email will never die

These thoughts are triggered by the hey release, but they are otherwise unrelated.

Every now and then, an application comes along, grabs substantial userbase and claims to have solved the “issue” with email, texting and whatever memorabilia you want to share with your friends. Provided you’re part of their locked garden. Various pricing models are applied here. Math your heart out.

However, here is the thing: each one of them, requires your lock-in to that application. That’s how I ended up with 16 texting (or similar) applications on my phone. Because my contacts, personal and customers demand their favorite platform for my attention.

And that is why email will never die. It works most of the time and it does not matter who your provider is: Gmail, Yahoo, Hotmail, Protonmail, Fastmail, a local Exchange server, some postfix running on an RPi. It does not matter. Granted, when your message does not go through, there may be insurmountable hoops to jump, but in the end, email is still the ubiquitous text application that works for everyone, everywhere between big walled gardens and even your own backyard if you care to run it on your own. And that is why, even though email is not instant messaging, people (OK not my kids) still treat it like it being such.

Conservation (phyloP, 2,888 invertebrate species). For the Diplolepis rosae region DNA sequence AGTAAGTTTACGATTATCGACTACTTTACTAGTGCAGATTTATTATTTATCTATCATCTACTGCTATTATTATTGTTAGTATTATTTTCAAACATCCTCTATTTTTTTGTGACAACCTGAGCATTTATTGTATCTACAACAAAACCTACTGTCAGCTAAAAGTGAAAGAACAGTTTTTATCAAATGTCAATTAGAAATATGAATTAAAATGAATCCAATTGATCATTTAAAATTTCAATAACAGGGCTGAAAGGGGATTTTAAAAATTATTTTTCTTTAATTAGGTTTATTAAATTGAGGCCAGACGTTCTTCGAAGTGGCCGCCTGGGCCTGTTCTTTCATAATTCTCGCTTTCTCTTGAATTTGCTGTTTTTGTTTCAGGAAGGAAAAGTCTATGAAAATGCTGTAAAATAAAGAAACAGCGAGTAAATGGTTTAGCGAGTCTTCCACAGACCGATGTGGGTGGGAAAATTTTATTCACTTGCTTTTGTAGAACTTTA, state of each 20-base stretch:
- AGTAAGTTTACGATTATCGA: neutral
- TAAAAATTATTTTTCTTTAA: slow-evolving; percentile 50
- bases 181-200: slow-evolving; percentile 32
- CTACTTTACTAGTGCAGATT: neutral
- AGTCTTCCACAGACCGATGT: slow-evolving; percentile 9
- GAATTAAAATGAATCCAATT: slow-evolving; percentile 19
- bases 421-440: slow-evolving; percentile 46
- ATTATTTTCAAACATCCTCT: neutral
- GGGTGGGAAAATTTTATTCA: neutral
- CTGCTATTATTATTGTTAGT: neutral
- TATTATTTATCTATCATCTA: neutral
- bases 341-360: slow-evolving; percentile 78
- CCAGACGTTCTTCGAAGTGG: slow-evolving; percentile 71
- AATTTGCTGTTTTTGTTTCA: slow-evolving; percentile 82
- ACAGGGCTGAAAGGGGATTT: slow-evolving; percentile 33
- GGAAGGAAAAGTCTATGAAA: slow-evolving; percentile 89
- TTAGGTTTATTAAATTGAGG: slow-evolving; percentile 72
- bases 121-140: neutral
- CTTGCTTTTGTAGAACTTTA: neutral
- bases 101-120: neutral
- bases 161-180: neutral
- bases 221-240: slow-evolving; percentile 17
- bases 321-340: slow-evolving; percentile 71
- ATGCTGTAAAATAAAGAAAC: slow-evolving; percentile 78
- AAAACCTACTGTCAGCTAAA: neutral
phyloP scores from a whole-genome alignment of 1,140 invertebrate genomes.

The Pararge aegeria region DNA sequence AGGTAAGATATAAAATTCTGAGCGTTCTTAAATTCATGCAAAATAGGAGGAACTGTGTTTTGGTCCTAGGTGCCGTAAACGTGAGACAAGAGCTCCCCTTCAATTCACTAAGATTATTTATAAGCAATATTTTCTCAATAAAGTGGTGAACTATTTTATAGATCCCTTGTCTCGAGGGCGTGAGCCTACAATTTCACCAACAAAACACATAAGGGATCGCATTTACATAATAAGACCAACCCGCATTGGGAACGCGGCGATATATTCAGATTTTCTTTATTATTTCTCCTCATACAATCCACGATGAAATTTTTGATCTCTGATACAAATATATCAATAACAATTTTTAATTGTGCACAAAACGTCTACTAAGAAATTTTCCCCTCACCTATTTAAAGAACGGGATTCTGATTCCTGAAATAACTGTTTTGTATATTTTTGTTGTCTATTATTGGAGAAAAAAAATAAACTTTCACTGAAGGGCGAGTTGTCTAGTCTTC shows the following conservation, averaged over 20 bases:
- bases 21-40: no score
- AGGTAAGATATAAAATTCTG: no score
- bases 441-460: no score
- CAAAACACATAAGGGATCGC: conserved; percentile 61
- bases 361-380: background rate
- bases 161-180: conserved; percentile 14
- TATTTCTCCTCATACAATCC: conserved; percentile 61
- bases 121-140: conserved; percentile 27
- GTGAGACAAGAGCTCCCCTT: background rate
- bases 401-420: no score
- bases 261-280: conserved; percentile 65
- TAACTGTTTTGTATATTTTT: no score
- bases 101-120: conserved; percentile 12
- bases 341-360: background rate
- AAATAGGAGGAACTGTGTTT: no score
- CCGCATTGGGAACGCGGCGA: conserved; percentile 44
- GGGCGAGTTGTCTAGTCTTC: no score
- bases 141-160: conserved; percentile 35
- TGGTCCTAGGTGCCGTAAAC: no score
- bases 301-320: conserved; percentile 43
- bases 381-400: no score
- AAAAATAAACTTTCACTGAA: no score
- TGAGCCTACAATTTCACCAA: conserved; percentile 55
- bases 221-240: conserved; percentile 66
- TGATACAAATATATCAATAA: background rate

I am still undecided whether to invest in Hey. The application looks good, the web client also, but the cost of switching from my current walled garden (that also offers some identity services) is big.

6 thoughts on “email will never die

  1. Apart from the external lock in (not allowing you to interact with other walled gardens) proprietary email alternatives also lock your data. It’s typically difficult to process messages and contacts on your own. These become locked in as well. Contrast this with email where my archived messages have over time moved from a VAX, to a Gould, to a Sun workstations, to PC desktops, to Linux, to laptops, to cellphones, all running various versions of Unix, Windows, Android, and macOS.

        1. IMAP is so hard and complicated, that the mailing lists have very low to no traffic after Mark Crispin’s death. So I do not think this is a possibility.

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